EU ends G Bissau mission

2010-08-02 22:30

Brussels - The EU said on Monday it was ending a military reform mission to Guinea Bissau in protest at the appointment of a mutineer as the west African country's new army chief.

Launched in June 2008, "the EU's security sector reform mission in Guinea Bissau, having completed its mandate, will close down on 30 September 2010," the EU said in a statement.

"Political instability and the lack of respect for the rule of law in the country make it impossible for the EU to deploy a follow-up mission, as originally foreseen, without compromising its own principles," it said.

EU foreign affairs chief Catherine Ashton expressed "dismay" last month at the appointment of General Antonio Indjai, who she said was responsible for a mutiny that overthrew the former army chief in April.

"Following the mutiny of April 2010, the EU repeatedly expressed its concern regarding the violation of constitutional order, illegal detention of civilian and military leaders and impunity of perpetrators," the EU statement said.

Indjai's nomination "constitutes another setback to the process of democratic consolidation and confirms that the conditions for deployment of the new mission are not met," it charged.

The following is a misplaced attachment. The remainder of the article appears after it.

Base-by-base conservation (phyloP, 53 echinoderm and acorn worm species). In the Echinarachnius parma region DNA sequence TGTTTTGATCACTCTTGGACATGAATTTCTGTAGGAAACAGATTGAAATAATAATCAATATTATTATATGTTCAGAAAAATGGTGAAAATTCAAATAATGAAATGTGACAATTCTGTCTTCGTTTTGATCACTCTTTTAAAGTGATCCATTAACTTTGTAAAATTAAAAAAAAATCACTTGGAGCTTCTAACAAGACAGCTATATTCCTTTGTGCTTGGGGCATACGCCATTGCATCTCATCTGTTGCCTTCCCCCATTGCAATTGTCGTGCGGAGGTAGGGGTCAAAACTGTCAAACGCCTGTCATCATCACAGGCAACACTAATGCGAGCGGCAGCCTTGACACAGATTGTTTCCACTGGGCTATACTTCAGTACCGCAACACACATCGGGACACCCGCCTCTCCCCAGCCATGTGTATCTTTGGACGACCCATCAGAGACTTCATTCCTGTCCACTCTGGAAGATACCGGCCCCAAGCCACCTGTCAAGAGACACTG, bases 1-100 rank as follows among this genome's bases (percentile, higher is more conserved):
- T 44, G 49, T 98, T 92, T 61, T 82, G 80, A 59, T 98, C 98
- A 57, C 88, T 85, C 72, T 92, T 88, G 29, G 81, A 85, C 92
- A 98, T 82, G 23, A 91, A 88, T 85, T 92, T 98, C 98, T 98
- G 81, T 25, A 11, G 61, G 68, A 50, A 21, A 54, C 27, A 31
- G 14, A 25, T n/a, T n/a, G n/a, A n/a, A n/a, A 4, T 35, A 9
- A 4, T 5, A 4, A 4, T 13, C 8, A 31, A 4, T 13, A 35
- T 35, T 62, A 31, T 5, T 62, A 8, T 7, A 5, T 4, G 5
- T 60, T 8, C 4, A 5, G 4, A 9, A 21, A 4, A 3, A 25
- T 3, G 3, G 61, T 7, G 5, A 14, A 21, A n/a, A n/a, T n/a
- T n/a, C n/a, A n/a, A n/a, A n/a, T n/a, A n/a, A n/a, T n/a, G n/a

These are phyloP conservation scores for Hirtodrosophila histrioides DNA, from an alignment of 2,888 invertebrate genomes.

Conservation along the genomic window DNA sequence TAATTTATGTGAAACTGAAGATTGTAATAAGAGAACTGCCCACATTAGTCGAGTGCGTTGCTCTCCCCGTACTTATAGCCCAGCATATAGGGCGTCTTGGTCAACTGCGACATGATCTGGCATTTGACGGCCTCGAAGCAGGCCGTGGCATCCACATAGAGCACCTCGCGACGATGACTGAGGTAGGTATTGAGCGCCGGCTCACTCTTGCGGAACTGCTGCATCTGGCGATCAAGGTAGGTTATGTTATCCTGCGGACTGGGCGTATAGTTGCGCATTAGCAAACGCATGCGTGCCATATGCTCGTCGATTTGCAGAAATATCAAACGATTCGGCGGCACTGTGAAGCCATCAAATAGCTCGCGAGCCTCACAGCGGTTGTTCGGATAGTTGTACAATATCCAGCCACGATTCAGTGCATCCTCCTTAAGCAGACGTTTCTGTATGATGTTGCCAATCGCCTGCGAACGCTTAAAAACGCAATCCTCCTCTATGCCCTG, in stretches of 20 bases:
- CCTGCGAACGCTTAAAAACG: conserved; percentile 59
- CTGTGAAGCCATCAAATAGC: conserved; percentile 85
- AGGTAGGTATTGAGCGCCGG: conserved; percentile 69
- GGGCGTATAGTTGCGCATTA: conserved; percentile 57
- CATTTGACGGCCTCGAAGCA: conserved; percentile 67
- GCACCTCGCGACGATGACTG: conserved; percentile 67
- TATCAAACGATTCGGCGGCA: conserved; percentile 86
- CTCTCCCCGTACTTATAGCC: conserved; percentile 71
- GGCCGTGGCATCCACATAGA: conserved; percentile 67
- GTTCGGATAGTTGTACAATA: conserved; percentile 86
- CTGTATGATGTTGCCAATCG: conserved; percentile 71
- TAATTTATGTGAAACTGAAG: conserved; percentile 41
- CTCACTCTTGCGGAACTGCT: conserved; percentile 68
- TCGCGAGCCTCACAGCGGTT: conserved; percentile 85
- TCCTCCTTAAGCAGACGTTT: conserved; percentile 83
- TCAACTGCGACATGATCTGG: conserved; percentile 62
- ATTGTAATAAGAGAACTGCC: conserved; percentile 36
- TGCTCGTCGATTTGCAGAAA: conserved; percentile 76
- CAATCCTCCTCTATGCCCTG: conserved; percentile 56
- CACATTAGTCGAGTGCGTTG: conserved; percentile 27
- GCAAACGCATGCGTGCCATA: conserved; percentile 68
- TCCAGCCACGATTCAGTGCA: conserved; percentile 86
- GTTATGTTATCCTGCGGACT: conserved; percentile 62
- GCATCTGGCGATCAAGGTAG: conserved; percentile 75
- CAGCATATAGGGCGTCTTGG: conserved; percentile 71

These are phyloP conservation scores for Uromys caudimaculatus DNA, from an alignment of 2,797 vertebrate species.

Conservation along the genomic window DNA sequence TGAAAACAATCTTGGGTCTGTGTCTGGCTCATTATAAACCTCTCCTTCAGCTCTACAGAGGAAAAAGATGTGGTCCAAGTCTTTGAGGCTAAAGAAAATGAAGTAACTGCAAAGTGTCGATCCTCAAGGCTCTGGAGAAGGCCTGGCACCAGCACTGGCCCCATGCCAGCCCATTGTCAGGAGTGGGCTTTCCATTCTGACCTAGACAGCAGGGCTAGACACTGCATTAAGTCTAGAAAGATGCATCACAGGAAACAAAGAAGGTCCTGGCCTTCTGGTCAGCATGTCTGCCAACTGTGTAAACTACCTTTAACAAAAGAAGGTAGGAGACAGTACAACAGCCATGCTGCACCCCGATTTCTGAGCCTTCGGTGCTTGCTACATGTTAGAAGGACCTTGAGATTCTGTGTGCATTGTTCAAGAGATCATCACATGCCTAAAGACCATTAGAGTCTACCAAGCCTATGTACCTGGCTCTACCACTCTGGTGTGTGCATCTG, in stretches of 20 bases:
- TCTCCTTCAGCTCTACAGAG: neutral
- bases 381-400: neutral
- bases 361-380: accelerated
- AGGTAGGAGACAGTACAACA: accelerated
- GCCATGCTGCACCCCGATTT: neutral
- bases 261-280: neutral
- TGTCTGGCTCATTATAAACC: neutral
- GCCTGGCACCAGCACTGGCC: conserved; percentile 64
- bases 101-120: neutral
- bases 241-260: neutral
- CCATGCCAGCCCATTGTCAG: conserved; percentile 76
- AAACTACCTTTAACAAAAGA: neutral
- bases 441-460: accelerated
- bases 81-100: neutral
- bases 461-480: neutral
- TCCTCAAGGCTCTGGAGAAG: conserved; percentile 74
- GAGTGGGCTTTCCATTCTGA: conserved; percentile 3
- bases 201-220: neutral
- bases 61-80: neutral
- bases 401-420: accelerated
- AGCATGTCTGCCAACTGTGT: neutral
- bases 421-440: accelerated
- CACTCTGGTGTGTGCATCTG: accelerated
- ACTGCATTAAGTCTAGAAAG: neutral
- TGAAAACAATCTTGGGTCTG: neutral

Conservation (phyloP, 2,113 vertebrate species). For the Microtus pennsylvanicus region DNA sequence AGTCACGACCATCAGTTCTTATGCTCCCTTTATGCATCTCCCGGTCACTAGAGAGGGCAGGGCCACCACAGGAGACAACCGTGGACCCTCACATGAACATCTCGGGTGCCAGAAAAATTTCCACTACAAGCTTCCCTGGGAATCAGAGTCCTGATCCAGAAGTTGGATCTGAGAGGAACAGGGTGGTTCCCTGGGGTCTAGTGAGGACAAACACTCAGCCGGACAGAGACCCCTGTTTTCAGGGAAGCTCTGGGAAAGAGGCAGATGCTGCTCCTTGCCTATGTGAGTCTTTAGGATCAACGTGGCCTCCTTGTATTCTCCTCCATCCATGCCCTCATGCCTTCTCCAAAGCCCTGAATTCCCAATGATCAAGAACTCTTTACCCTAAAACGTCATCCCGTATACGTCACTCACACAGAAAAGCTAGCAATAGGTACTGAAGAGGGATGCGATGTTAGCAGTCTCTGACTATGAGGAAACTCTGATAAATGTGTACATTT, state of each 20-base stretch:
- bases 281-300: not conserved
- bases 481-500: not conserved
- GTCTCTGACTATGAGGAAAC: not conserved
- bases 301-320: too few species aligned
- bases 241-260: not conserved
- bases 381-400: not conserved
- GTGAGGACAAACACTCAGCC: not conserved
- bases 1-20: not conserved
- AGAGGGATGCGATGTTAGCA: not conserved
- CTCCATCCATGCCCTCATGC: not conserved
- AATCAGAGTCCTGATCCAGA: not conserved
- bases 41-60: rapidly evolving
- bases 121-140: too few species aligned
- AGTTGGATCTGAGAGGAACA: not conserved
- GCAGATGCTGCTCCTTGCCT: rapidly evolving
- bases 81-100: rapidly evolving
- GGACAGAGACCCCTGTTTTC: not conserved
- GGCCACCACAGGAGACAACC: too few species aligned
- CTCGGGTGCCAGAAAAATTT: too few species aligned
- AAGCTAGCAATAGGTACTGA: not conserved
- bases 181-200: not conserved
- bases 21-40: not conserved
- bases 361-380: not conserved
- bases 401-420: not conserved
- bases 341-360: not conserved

The troubled west African nation has been plagued by coups since independence from Portugal in 1974 and instability has attracted South American drug cartels who now use the country as a transit point to Europe.

In March 2009 president Joao Bernardo Vieira was killed by troops apparently in revenge for the assassination hours earlier of the armed forces chief.

Ashton called following the April mutiny for a full review of the EU's engagement in Guinea-Bissau, which falls under a June 2000 treaty between the EU and 79 developing countries.

The Cotonou Agreement conditions EU economic and development aid on the respect of certain criteria including political rights.

The EU has allocated Guinea Bissau a total aid package worth €102.8m for the period 2008-2013.